Hope as you read this column I’m coming home from a 17 day trip to Montana that included 10 days fly fishing with the boys and a five day vacation to Yellowstone National Park with my wife , Jan.
Here is an excerpt from that column:
“Why are you fishing so much? ” You can ask. Well, that’s a tough question to answer … but I’m not losing sleep over it. But that’s not the case with everyone. The late outside columnist John (Jack) Randolph attempted to answer this same question. Here is what he found in his New York Times column written in the 1950s or 1960s. It was titled: “Investigation reveals no reasonable reason to profit from fishing.”
“A basic question has bothered everyone here lately, mainly because all the answers given are false and insincere. The question is: why do people go fishing? Too bad the answer is not as obvious as the answer to: why do people become explorers? Explorers are shy men. They want to know what they look like in a beard but don’t have the rind to grow them at home. Thus, they go to the sources of the Orinoco and grow their beards. Of course.
But no one can give a credible, or even honest, answer about fishing, although everyone seems to have some sort of answer.
For example, some say they fish to get fish. Obviously false. There are enough pigs around for any reasonable purpose, of course. But what about those guys who never catch fish?
There’s a story about a Boston fisherman who won’t even use hooks. For a while he tried barbless hooks and brought a fish netting distance, then gave it slack and let it squeeze in. For a while his aesthetic principles were being satisfied, but even that was getting too crass.
From now on, he will only use dry flies without hooks. He only wants the strike, and if the fish hits anywhere except where the fisherman chooses, he is unhappy. This man lives in Maine and, to complicate matters, will now only fish for bonefish because Florida is far away and bonefish are more wary than trout.
Obviously, his next step is to eliminate the decoy, and in the end, he’s bound to refine out of existence, if any. But he’s certainly not fishing to get fish.
And there’s the character from Long Island, who, after days of futile trying for strippers, has gone strike after strike over a hookless take. When he wanted bass, he said, bass didn’t want him; now the bass wanted him and to hell with them. Does this guy want to fish?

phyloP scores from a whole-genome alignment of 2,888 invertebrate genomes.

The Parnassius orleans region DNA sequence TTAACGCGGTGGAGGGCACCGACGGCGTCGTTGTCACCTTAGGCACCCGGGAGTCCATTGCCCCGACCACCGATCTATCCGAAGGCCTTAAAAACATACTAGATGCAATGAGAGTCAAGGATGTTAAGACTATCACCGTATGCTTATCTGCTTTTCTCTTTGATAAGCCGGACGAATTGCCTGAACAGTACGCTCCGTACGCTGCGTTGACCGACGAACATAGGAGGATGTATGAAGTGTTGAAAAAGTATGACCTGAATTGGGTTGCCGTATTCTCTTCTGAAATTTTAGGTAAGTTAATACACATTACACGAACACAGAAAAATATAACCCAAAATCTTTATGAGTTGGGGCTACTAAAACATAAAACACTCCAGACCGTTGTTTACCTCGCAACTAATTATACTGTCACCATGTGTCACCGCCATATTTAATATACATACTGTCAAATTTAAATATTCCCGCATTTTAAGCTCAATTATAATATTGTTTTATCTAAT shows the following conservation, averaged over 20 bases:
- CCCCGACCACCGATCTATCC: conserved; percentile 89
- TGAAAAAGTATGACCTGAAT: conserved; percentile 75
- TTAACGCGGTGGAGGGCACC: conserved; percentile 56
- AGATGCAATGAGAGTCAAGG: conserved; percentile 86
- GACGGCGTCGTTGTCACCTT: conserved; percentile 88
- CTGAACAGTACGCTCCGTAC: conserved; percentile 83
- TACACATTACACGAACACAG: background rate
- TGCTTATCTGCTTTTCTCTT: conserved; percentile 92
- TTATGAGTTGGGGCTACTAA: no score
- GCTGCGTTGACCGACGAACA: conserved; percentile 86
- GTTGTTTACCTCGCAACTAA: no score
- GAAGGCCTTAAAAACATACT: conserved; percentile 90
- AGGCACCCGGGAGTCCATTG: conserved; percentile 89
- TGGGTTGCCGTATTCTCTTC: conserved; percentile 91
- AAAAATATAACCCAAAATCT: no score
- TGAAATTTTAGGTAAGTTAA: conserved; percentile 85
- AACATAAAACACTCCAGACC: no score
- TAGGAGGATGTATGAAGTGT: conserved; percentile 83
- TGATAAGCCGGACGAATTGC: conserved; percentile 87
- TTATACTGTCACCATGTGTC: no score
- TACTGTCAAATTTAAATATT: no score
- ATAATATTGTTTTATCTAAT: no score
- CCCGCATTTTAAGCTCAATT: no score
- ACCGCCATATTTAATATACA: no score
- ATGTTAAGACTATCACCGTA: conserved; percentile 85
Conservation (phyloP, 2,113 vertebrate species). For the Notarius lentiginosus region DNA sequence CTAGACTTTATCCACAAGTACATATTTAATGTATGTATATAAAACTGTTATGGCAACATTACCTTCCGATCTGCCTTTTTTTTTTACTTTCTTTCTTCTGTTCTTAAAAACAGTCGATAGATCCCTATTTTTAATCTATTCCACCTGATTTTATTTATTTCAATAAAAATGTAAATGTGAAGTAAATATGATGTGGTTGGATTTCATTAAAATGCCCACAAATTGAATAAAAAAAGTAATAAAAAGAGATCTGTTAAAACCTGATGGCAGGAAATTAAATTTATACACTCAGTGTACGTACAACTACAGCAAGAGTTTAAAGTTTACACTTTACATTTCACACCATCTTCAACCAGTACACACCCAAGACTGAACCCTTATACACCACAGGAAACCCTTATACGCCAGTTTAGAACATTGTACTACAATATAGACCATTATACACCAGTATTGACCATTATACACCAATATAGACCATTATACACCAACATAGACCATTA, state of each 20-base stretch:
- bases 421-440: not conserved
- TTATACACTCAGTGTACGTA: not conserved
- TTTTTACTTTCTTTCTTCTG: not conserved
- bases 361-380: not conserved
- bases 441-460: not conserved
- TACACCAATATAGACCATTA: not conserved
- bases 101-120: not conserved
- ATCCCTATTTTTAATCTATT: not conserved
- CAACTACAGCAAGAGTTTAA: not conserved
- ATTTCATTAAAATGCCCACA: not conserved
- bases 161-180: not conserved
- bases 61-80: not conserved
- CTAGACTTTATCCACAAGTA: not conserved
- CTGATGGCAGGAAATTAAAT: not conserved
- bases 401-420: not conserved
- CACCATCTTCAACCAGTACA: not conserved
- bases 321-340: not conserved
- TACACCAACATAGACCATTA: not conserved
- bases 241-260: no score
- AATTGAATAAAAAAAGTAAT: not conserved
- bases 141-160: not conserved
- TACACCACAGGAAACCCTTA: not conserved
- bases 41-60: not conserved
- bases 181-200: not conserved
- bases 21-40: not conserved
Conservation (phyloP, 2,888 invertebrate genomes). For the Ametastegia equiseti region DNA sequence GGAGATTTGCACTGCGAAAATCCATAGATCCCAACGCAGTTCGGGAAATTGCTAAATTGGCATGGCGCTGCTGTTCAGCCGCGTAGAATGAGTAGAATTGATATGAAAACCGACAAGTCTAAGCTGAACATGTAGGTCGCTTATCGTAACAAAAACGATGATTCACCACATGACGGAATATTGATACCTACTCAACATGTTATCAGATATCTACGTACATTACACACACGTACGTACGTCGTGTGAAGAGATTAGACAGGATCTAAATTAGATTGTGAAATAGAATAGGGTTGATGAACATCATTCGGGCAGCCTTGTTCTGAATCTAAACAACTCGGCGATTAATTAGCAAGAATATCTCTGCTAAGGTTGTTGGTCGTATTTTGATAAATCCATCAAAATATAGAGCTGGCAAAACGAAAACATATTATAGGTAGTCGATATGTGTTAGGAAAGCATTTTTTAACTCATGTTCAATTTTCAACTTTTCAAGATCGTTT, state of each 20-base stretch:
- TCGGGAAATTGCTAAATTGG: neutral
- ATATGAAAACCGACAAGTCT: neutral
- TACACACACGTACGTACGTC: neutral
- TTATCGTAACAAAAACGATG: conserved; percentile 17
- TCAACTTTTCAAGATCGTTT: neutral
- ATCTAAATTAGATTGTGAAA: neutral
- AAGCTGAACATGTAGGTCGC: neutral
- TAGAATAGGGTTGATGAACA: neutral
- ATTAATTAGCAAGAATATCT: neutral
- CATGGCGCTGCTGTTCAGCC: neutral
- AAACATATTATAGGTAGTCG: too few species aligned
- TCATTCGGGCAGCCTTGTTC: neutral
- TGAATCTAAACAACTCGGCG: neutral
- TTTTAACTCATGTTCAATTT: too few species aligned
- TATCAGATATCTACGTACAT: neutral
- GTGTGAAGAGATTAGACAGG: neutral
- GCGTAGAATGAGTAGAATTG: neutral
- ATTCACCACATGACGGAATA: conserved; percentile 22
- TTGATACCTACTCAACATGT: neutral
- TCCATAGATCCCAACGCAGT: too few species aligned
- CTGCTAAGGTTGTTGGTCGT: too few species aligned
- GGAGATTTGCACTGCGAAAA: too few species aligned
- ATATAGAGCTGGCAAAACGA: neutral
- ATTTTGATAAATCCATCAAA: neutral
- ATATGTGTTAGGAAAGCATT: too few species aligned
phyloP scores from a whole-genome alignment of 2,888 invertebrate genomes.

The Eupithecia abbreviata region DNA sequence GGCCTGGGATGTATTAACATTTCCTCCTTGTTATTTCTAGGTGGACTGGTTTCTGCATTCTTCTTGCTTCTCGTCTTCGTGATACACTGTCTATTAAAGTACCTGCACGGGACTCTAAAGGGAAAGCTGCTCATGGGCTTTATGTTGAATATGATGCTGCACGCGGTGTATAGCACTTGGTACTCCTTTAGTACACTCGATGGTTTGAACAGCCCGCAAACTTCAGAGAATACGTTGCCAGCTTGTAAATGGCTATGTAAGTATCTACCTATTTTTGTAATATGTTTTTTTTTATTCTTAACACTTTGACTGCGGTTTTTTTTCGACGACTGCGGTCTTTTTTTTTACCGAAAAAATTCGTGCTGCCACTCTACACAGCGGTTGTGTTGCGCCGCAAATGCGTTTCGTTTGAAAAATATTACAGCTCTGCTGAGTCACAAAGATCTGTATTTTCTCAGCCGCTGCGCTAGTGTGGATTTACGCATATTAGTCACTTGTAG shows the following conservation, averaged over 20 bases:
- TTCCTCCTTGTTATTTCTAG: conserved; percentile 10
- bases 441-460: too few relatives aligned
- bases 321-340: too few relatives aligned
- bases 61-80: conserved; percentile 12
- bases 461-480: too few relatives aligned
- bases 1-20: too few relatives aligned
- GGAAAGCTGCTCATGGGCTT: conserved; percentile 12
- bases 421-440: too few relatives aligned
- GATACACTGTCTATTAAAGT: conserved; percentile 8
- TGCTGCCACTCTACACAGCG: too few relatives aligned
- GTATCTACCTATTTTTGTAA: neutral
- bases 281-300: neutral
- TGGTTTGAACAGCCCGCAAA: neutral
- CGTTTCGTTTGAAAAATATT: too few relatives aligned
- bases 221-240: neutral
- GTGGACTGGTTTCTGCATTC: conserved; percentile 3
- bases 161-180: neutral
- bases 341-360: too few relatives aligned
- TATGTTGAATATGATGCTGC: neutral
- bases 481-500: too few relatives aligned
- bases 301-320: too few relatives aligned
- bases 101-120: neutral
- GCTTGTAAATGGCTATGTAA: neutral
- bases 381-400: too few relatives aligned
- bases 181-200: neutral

What about the fisherman who says he loves the outdoors and refers to nature as She? That cannot be his reason for sinning. Anyone can have fun in the woods and observe things without boring the fish.
And the one who says it’s a thinking sport. Nonsense. The place for that contemplative kick is an upholstered leather armchair with a pipe, a tuxedo jacket, a fireplace, and a magnificent decorator adoringly gazing at “The Master.” Who can laugh at any philosophical speculation while breaking their ankles on rough rocks, breaking their hands on oars, or scratching black fly bites?
What about those who seek good fellowship? It is not possible, he can get it in religious organizations, fraternal orders, clubs and chess tournaments. If that’s not its pitch, New York City itself has superb, if not unparalleled, facilities for playing poker, rolling dice, and drinking whiskey. A man does not have to go to hot, fly-blown woods to get drunk or go bankrupt.
Is fishing good exercise? Tennis or swimming is better. Does it bring a person out into the fresh air? The opening of a door too.
There are those who say that the allure is to catch the biggest and the most, beating everyone. With enough practice, they can do the same on pinball machines.
Some say they want to pit their skill and cunning against Nature. Like the man who says he “conquered” a mountain as he crawled up the side of it. So, are ants conquering the gutters?